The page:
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Whether it was 13, as GM says, or 74, as Reuters asserts, the lives lost in cars fitted with the automaker’s faulty ignition switches are a tragedy. GM this week began its long march to rehabilitation by admitting to a “pattern of incompetence and neglect” that led millions of cars to be fitted with the faulty switches over nearly a decade.
But still, let’s keep some perspective.
From 2003 to 2010, the period in question, 287,586 people died in the US in car crashes, according to the National Highway Traffic Safety Administration. That’s 98 people every single day. In 2010 alone, the agency estimates (pdf), 3,353 lives would have been saved if only everyone riding in a car always wore a seatbelt, and another 708 if every motorcyclist always wore a helmet. That’s 11 lives saved every day. “Distraction-related” accidents, which include texting or phone-calling while driving, killed 3,328 people in 2012 alone; nine lives every day.
And of course, that’s just in the US. Worldwide, around 1.24 million people die in road accidents each year.
Why is there so much scandal around GM’s ignition switches, while the daily scandal of carnage on the roads is, on most days, largely forgotten? GM should certainly fix its culture, which seems to discourage employees from reporting potentially fatal problems. But if just a fraction of the energy spent on chastising GM went into improving daily road safety, it could save a lot more lives. —Gideon Lichfield
Five things on Quartz we especially liked
The future of Major League Baseball is… not baseball? The American baseball league has an interesting side-business: a tech startup whose video-streaming, ticket-sales and other tech infrastructure platforms are being used by a growing array of clients; it could even contribute to up-ending the future of television, writes John McDuling.
How the internet looks after it’s been censored. Around this week’s 25th anniversary of the Tiananmen Square protests, the Chinese government blocked web search results for dozens of terms. Nikhil Sonnad’s interactive compares side-by-side what people inside and outside China would be seeing.
Microsoft was eerily prescient. Max Nisen goes through a 1999 video made by Microsoft imagining the home of the future, and finds that—clothes and hairstyles aside—the software giant predicted a surprising number of things that are now pretty commonplace.
Maybe you should stop eating fish. Gwynn Guilford reports on some worrying new statistics suggesting that overfishing may be driving Atlantic bluefin tuna to extinction; and on another new discovery showing that fish help trap carbon dioxide in the oceans, so overfishing may, besides everything else, contribute to making global warming worse. Oh, and things aren’t looking good for the sawfish either.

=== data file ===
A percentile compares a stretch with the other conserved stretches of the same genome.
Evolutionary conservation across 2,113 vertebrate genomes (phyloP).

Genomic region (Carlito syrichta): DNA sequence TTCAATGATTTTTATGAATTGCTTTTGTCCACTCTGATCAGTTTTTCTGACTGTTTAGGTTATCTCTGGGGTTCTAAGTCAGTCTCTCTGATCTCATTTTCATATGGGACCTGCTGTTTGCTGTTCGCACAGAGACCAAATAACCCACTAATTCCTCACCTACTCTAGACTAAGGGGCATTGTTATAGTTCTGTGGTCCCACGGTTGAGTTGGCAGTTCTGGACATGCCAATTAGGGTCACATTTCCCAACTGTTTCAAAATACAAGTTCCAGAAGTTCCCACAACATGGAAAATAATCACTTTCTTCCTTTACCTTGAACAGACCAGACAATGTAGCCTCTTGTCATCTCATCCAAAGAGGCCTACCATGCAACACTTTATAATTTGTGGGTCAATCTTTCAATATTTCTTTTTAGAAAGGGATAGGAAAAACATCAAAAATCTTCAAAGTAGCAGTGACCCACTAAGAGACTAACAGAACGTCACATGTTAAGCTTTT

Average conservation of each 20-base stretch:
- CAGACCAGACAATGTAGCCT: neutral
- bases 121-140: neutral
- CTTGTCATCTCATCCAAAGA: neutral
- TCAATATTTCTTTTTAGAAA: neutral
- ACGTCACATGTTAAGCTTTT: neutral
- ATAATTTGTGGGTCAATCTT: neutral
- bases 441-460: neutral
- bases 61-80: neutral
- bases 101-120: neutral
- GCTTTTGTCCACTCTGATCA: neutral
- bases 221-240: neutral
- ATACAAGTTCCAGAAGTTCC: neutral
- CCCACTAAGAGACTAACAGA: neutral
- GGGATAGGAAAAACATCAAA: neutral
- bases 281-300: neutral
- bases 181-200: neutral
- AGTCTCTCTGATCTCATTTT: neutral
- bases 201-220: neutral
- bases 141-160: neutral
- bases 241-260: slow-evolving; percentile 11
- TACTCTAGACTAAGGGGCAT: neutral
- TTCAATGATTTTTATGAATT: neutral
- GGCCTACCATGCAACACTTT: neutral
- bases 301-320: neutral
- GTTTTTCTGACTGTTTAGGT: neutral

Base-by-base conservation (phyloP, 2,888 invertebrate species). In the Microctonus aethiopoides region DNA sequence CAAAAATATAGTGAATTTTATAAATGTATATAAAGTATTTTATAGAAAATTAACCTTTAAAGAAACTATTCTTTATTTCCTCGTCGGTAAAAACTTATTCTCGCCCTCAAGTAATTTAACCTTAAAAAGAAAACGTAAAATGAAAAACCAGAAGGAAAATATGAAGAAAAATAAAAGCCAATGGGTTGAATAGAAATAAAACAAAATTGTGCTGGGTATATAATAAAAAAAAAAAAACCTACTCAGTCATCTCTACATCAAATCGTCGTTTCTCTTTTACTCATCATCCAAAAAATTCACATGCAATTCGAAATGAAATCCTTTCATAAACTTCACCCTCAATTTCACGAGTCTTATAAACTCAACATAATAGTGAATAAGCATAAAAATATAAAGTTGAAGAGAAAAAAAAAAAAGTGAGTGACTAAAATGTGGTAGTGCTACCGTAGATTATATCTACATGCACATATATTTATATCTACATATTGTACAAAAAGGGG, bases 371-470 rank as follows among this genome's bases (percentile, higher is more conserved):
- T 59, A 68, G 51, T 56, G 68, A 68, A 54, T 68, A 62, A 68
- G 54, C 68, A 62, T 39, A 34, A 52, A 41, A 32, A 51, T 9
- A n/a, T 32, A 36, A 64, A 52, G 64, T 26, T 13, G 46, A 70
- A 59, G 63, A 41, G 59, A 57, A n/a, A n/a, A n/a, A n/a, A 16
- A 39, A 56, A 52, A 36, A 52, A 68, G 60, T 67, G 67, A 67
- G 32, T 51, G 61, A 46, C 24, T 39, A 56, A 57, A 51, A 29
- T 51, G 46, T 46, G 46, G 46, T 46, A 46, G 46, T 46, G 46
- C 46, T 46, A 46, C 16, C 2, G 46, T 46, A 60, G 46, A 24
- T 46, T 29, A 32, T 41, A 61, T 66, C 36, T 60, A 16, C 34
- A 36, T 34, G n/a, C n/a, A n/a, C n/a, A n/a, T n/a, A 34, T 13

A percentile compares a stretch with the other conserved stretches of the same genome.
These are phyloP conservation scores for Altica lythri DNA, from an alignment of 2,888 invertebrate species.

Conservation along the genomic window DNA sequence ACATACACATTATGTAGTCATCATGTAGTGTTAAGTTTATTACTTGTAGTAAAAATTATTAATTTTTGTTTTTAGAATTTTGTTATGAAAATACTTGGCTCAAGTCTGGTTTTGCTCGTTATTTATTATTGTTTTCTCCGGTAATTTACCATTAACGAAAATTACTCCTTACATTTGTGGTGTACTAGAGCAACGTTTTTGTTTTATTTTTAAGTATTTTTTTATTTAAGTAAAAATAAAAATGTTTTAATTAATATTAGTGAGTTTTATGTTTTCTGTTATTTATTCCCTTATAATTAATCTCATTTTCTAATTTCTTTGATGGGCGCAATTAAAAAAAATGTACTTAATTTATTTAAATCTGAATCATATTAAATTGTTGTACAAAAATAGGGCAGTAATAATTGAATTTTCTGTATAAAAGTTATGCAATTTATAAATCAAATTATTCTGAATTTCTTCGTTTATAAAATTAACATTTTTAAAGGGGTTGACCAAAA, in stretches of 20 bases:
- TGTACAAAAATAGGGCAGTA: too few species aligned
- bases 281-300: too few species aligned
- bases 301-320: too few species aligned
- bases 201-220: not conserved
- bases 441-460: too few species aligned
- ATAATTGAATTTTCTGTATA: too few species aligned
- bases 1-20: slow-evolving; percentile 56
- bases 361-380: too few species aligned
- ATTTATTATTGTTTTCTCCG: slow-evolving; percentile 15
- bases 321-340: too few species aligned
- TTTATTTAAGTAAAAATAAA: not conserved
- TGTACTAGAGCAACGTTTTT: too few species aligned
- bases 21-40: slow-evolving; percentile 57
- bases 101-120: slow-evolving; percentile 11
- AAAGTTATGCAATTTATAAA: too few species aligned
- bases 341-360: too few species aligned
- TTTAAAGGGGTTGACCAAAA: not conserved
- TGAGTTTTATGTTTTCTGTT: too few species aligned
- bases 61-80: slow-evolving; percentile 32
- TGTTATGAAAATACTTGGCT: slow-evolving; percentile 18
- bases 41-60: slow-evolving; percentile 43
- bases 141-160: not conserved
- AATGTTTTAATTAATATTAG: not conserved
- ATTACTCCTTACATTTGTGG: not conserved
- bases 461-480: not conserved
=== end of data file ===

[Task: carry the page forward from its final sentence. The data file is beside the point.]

Why Marriott’s Mormon owner is fine with gay tourism. Unlike some of his deeply religious CEO counterparts, Bill Marriott has long welcomed LGBT customers and staff. Yitz Jordan examines how the economics of the now $200-billion-a-year LGBT travel industry makes Marriott’s decision a smart one.
Five things elsewhere that made us smarter
How Jews designed the American home. Fleeing Hitler’s attacks on modernism (“degenerate,” the Führer called it), a cohort of Jewish designers settled in the US and played a big part in creating the mid-century modern style, with its clean elegance, that did much to define the “American” look. Steven Heller in the Atlantic recaps the history.
Could sexbots make us better lovers? Although the first sex toys go back some 20,000 years, technology is just now allowing us to build humanoid sexual companions that can, in a limited way, respond to interaction. Leah Reich in Aeon argues that these machines could help liberate people with hangups—but only if we don’t design them to match our existing sexual stereotypes.
The man who built—and bilked—American soccer. Ahead of next week’s World Cup, and in a week where more reports swirled about corruption within FIFA, the world game’s governing body, Buzzfeed’s Ken Bensinger tracked down Chuck Blazer, the suburban US soccer dad who has allegedly raked in millions of dollars from his involvement in running the sport in America.
The origins of modern mapping. We take it for granted that a computerized map can show us everything from the frequency of traffic accidents to where to find a decent burger. But someone had to come up with the system for marrying points on a map to infinite varieties of data. Jessica Camille Aguirre on Smithsonian.com recounts the invention of Geographic Information Systems, or GIS.
Be happy with sugar. Is sugar bad for you? And what kind of sugar? Agave syrup was once touted as a healthy substitute for refined sugar, but now doctors are warning that the fructose in it is even worse. Is it all just fashion? James Hamblin in the Atlantic takes a cool, calm, and ultimately non-committal look at the medical claims around sweet stuff.
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